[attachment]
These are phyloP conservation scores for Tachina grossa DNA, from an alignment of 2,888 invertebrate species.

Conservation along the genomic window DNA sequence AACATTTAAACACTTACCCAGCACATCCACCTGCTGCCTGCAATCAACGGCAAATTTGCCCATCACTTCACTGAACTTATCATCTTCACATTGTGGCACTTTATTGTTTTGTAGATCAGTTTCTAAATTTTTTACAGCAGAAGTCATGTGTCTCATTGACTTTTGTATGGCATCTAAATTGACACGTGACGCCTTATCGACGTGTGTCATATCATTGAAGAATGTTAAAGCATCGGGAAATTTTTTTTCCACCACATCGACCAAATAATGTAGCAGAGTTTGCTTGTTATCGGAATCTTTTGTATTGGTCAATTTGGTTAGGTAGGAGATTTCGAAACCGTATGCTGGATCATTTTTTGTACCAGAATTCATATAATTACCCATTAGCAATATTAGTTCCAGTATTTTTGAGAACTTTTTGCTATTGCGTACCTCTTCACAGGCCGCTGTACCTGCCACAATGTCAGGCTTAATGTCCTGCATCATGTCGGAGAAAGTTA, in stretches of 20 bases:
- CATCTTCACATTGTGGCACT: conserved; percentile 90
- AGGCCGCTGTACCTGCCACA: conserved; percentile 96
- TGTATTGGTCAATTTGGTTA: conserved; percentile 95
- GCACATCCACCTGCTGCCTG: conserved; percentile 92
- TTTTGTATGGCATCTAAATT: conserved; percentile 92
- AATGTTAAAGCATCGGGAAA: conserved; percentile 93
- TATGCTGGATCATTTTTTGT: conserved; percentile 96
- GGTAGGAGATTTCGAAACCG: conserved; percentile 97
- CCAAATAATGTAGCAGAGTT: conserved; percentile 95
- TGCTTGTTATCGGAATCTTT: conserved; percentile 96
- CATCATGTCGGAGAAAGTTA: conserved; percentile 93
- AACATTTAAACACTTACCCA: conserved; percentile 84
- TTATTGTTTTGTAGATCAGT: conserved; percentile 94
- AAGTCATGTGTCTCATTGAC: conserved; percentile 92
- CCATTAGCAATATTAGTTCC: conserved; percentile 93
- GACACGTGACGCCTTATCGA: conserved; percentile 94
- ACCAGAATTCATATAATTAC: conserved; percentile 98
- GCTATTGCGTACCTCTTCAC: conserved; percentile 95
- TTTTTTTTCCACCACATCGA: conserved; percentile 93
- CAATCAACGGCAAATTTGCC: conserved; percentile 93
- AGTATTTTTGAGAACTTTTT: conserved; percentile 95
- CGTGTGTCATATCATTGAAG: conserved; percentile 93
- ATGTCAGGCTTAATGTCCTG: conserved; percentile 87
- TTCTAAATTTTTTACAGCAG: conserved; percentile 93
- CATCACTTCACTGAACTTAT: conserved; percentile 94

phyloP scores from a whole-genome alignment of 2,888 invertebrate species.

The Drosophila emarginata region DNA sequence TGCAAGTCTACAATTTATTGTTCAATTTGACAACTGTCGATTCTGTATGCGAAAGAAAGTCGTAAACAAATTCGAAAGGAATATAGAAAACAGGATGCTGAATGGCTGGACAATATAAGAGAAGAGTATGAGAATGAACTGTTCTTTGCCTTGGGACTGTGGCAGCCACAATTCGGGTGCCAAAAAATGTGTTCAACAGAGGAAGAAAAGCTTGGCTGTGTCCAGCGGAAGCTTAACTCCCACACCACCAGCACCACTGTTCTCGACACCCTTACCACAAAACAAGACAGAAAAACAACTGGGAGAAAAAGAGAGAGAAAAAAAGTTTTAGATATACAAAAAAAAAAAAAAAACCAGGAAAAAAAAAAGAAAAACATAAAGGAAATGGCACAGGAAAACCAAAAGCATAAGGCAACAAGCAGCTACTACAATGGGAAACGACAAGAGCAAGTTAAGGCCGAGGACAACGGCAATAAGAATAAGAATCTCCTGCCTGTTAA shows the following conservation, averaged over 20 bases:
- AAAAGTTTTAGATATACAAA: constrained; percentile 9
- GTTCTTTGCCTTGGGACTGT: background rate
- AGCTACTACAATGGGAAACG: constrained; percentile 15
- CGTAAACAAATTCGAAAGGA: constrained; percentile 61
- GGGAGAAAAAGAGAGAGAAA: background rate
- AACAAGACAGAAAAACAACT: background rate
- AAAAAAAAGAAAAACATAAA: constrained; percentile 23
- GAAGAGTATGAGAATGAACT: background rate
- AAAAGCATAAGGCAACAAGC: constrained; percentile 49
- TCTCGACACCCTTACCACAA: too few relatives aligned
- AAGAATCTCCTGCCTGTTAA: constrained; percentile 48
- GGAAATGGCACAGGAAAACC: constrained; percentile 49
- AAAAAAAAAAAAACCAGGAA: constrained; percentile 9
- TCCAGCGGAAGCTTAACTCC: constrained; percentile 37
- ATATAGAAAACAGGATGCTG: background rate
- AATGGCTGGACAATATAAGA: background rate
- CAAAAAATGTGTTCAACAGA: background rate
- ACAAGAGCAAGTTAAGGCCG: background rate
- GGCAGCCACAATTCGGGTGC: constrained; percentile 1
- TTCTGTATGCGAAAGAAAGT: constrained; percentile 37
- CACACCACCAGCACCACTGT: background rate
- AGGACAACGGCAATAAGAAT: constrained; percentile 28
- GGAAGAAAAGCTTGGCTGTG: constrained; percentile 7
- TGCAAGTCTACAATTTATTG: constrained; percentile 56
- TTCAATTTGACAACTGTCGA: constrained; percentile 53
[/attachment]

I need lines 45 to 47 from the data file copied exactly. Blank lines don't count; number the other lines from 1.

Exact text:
- AATGGCTGGACAATATAAGA: background rate
- CAAAAAATGTGTTCAACAGA: background rate
- ACAAGAGCAAGTTAAGGCCG: background rate